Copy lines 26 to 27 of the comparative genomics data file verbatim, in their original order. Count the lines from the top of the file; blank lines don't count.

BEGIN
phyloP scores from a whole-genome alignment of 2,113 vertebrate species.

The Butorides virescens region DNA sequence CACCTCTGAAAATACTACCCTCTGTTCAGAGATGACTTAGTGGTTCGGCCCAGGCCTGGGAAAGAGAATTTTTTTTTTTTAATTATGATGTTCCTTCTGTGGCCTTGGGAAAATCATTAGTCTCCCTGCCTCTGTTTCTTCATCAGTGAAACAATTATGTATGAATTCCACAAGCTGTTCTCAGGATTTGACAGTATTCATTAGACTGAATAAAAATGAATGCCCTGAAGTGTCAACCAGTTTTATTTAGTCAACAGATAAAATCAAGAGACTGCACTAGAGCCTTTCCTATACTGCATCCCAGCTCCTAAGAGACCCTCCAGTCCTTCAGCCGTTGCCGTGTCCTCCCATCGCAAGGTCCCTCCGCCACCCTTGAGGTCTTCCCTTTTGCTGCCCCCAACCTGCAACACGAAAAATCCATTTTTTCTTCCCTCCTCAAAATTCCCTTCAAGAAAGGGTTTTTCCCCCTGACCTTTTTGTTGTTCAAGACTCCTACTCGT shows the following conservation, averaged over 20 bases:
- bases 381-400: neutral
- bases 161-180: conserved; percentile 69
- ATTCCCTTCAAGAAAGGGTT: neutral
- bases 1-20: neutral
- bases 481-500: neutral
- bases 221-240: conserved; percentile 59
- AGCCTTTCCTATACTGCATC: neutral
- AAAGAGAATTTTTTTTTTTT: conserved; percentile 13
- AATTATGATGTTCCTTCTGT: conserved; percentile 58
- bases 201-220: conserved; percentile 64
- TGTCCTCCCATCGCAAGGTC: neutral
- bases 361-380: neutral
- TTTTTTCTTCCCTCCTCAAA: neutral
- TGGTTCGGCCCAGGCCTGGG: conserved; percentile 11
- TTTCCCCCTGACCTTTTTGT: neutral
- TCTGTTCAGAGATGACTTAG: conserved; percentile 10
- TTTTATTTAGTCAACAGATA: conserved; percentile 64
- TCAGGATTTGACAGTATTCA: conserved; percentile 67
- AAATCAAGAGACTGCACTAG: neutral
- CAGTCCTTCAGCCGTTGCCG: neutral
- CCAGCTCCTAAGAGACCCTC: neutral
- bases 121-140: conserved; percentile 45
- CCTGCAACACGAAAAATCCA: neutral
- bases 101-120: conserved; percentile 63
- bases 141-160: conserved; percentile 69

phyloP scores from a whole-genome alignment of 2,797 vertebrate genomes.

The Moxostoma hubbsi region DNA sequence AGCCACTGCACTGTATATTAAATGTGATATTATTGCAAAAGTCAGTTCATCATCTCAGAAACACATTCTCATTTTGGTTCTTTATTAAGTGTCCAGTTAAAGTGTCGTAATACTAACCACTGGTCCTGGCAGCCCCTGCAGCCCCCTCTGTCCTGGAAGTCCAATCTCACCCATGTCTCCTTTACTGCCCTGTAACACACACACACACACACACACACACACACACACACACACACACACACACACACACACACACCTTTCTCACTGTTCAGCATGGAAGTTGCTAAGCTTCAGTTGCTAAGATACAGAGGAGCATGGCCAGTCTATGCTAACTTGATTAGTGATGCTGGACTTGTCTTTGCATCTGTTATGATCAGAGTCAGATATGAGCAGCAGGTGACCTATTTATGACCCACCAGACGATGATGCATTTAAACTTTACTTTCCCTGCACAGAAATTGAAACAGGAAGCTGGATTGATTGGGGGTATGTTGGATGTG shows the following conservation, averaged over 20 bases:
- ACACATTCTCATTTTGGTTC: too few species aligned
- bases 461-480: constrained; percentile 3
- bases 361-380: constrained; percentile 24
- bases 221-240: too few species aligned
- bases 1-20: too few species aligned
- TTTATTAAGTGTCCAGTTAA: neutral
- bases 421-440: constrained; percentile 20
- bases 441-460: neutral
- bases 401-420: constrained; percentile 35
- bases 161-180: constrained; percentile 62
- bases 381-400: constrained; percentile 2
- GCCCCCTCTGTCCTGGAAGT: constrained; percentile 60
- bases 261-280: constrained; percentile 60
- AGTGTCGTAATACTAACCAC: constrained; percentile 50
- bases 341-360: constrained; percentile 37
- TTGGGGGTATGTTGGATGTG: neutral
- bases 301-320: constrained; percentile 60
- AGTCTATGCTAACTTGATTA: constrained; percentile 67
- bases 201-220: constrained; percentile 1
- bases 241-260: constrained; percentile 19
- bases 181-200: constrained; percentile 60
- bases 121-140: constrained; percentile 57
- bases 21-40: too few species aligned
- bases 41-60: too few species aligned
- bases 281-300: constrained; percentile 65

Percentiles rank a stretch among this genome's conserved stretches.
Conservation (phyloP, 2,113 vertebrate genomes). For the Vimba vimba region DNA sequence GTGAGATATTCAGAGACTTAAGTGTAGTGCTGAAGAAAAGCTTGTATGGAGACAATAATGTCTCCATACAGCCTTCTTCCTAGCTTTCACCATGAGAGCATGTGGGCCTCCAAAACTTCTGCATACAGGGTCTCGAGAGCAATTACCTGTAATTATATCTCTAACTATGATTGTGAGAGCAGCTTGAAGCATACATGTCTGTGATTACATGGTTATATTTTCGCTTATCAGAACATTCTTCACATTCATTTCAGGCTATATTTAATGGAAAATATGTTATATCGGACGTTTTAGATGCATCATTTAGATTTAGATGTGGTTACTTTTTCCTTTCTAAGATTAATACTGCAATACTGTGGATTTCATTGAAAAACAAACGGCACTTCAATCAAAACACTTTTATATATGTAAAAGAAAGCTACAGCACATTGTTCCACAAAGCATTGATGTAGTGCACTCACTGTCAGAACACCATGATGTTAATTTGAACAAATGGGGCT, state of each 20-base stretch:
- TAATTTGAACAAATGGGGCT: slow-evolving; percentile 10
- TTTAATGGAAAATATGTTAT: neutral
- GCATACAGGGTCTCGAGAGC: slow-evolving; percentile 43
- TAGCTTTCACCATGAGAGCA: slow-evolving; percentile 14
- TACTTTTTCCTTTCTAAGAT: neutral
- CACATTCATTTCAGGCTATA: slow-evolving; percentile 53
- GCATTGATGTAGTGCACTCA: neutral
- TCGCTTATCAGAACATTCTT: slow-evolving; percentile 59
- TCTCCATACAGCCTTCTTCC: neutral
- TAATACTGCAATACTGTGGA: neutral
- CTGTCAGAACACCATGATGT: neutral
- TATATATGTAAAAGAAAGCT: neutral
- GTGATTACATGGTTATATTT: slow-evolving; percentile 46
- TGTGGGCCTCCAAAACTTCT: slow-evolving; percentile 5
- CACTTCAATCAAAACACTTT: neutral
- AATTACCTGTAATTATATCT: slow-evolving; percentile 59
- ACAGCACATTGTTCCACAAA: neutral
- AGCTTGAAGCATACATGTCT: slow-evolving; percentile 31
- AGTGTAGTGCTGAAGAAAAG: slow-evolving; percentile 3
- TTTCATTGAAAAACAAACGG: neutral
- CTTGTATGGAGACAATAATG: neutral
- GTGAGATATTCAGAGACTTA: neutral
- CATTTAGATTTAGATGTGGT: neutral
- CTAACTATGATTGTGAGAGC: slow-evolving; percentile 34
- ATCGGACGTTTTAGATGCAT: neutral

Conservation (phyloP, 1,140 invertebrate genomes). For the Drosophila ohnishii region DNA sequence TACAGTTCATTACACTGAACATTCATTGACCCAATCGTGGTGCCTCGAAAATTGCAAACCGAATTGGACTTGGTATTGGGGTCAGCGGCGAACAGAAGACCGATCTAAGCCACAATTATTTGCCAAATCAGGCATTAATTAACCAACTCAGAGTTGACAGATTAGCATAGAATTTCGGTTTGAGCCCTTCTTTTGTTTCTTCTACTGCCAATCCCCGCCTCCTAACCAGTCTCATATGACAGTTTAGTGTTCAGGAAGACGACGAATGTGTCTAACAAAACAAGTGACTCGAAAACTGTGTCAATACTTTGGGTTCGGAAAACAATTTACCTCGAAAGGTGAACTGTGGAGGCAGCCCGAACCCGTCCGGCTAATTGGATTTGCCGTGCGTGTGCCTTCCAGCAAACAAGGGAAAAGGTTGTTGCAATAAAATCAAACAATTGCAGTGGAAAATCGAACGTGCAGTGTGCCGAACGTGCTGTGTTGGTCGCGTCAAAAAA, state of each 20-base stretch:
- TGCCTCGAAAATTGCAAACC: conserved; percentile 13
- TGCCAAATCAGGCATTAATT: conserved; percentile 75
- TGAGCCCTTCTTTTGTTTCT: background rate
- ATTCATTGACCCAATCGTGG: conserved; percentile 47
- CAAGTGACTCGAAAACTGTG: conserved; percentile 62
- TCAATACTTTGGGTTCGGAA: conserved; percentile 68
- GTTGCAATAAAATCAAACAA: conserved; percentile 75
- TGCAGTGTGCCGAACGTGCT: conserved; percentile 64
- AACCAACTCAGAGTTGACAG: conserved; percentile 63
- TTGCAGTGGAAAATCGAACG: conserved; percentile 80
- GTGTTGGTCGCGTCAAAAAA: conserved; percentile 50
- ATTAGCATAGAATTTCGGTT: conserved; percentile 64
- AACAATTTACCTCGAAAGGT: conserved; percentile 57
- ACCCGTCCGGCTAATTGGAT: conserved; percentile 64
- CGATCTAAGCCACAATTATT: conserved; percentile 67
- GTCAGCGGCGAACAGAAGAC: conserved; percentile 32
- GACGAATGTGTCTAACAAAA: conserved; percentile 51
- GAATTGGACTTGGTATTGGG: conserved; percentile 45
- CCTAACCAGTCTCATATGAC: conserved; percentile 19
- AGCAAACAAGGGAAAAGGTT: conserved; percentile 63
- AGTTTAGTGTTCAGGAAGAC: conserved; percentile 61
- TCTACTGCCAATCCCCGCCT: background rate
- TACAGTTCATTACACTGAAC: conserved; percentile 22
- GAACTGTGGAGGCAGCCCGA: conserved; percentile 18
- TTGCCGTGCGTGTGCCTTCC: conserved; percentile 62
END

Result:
- bases 101-120: conserved; percentile 63
- bases 141-160: conserved; percentile 69